... 13 The good sealing ability shown by GMTA is in agreement with studies done using MTA for various applications. 5,7,8,14 In Group III, coronal cavities are restored with Type II GIC as double sealing restorative material. This group showed significant leakage and there was no statistically significant difference between the group and unrestored positive group. ...
Article
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Background: The purpose of the present study was to evaluate and compare the sealing ability of glass ionomer cement (GIC), composite resin, gray mineral trioxide aggregate (GMTA) and white mineral trioxide aggregate (WMTA) when placed coronally as double - sealing material over gutta-percha in root canal treated teeth. Materials and Methods: A sample of 70 freshly extracted human single rooted teeth were cleaned, shaped and obturated with gutta-percha and AH Plus. The gutta-percha was reduced to a depth of 4 mm from the cemento enamel junction using hot plugger and standardized access cavities with 4 mm depth were prepared at the coronal ends of the roots. The specimens were randomly divided into four groups containing 15 teeth each depending on the restorations they received in the coronal cavity. A positive control group of five teeth received no restorative barrier over gutta-percha. All root surfaces were covered with two coats of nail varnish, leaving only the access openings uncovered except teeth in the negative control group, which were completely covered with nail varnish. All teeth were immersed in India ink, cleared and observed under stereomicroscope for the depth of dye penetration. Results: The results were tabulated and analyzed using Kruskal–Wallis test and multiple comparison between each group was carried out using Mann-Whitney test. The groups sealed with GMTA and WMTA showed least dye penetration than other groups and the difference was statistically significant. Highest dye penetration was seen with groups sealed with GIC and was statistically significant compared with other three groups. Conclusion: The results showed that the GMTA and WMTA provided significantly better coronal seal when compared to other two restorations. The composite resin also showed significantly better seal than the unsealed group and the group sealed GIC, which showed highest leakage that was equivalent to that of unsealed group.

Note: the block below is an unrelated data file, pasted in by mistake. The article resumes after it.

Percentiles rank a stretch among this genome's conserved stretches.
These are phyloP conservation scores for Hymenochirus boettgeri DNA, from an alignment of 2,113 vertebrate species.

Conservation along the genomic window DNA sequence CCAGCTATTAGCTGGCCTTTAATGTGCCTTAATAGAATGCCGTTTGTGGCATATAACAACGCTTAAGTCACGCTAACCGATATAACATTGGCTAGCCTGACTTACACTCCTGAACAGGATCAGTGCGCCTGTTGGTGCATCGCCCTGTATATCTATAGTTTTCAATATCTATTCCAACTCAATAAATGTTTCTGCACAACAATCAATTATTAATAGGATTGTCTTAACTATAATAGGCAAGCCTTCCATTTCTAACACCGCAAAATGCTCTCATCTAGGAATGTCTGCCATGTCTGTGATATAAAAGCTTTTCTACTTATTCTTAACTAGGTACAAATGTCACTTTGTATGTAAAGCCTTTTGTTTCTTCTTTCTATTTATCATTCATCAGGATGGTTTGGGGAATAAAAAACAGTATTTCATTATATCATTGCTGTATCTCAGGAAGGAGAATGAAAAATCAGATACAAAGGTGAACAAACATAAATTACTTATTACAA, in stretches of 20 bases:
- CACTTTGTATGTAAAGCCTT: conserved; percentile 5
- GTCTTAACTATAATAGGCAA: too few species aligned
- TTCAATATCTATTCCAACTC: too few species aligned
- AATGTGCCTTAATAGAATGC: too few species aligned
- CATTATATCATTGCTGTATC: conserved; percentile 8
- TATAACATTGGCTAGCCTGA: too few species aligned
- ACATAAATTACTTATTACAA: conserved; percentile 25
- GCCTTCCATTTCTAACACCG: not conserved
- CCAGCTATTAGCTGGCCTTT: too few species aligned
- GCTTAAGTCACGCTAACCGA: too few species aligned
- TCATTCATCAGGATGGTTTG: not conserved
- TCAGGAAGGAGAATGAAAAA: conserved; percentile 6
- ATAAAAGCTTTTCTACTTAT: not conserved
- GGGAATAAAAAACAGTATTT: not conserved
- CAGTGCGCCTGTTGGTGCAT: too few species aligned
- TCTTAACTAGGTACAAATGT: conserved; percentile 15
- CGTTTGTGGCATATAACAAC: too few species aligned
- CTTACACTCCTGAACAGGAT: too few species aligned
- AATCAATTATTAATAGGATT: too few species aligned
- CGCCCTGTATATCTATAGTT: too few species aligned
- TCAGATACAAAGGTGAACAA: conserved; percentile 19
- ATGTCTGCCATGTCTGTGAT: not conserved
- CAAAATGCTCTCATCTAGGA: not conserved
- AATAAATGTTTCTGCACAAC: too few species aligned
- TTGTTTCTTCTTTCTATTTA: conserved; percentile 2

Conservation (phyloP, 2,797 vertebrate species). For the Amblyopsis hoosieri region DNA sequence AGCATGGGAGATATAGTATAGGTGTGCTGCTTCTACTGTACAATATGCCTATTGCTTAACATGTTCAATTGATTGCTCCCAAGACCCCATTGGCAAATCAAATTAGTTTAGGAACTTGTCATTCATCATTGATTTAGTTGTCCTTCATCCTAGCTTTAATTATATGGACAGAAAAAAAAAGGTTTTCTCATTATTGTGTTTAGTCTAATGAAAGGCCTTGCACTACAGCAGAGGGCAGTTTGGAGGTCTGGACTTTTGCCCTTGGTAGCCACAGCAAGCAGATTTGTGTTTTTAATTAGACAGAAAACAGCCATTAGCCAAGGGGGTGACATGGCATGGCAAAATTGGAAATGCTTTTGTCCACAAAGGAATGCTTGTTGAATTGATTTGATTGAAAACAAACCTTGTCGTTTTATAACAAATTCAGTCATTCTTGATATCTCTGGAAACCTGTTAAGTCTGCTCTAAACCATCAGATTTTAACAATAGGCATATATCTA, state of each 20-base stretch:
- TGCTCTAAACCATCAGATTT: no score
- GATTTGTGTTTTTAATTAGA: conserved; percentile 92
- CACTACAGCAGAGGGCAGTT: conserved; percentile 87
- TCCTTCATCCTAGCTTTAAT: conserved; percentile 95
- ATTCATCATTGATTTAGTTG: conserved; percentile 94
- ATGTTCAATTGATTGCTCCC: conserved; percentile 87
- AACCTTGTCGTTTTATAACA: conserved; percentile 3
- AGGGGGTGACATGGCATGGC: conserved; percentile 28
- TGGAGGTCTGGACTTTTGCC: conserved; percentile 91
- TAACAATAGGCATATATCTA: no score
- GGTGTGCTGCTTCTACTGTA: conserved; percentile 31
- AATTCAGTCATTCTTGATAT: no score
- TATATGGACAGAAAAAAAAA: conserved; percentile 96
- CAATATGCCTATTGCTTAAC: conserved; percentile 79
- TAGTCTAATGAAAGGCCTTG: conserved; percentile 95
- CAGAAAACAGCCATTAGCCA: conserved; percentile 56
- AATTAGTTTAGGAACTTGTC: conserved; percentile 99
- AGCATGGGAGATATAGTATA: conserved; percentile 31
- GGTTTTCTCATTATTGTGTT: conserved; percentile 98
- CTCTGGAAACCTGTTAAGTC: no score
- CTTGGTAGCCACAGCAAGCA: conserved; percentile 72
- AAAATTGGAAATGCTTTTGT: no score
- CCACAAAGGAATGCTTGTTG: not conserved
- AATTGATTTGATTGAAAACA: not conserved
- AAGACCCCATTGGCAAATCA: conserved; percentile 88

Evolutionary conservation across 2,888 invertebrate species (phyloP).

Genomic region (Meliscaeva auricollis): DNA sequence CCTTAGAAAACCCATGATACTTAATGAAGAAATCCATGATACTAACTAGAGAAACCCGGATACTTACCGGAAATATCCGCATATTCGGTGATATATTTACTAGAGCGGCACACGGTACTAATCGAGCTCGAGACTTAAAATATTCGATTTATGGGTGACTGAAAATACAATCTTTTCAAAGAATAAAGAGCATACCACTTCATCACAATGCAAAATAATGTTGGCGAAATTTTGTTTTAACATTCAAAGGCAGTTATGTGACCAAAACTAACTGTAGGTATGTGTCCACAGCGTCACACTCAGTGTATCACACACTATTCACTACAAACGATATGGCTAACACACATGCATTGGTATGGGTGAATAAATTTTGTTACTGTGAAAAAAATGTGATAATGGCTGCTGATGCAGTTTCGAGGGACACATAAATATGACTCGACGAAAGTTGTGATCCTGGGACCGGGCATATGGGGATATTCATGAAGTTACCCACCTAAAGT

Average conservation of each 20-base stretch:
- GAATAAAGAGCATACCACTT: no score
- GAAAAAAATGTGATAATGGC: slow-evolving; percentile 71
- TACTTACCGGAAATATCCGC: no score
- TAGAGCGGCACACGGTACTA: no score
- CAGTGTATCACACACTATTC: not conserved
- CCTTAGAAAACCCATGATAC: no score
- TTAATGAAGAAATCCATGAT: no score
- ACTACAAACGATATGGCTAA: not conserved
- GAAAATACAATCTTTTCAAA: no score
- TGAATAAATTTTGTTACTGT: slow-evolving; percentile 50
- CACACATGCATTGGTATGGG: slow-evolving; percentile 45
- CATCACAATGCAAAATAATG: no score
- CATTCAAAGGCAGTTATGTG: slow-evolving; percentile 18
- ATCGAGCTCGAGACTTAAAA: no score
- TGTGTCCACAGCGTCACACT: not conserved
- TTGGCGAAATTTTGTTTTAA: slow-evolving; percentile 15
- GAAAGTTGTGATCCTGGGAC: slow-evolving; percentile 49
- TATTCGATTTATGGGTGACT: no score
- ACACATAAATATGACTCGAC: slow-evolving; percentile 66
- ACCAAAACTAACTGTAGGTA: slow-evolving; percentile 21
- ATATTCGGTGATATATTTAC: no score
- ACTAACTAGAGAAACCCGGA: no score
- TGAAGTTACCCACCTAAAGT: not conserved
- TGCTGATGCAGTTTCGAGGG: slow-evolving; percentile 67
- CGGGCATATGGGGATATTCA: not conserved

... Different materials such as amalgam, Cavit, Glass ionomer Cement, composite, Mineral Trioxide Aggregate (MTA), Intermediate Restorative Material (IRM); etc., have been used as intraorifice barriers to prevent coronal microleakage in the root canal filling. [2,[10][11][12][13][14] CoroSeal (CS) (Ivoclar Vivadent AG, Liechtenstein) is an adhesive system, which has been specially developed for sealing root canal entrances. CS adhesive system is built up with the CS and tightly bonded to the dentin with the self-etching CS adhesive (Primer and Bond). ...
Article
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Objective: The objective of this study was to compare the coronal microleakage intraorifice barrier materials, called CoroSeal (CS), fissur sealant (FS), flowable composite FC, and policarboksilate cement (PC), by using the computerized fluid filtration method. Materials and methods: Fifty freshly extracted, single-canal human maxillary central teeth were used in this study. The teeth were decoronated to a standardized root length of 15 mm. After preparation and irrigation, all the teeth were obturated with gutta-percha and AH-Plus. In all teeth, the coronal 2 mm of root filling was removed and replaced with one of the intraorifice barriers. According to intraorifice barriers, teeth were divided randomly into 4 experimental groups (n = 10) and 2 control groups (n = 5). Group 1: CS; Group 2: FS; Group 3: FC; and Group 4: PC. Positive control group: No barrier material was used. Negative control group: Roots were completely coated with the nail polish, including the orifice. Leakage was evaluated by using a computerized fluid filtration model. Differences in fluid filtration among groups were subjected to statistical analysis using the Kruskal-Wallis Test and multiple comparisons test. Results: A value of P < 0.05 was statistically significant. Statistical analysis has indicated that the CS leaked significantly less than other groups (P < 0.05). There was a significant difference between FS and PC (P < 0.05), in contrast there was no significant difference between FS and FC (P > 0.05). Conclusions: Using the CS material as an intraorrifice barrier material reduced amount of microleakage as compared with FS, FC, and PC.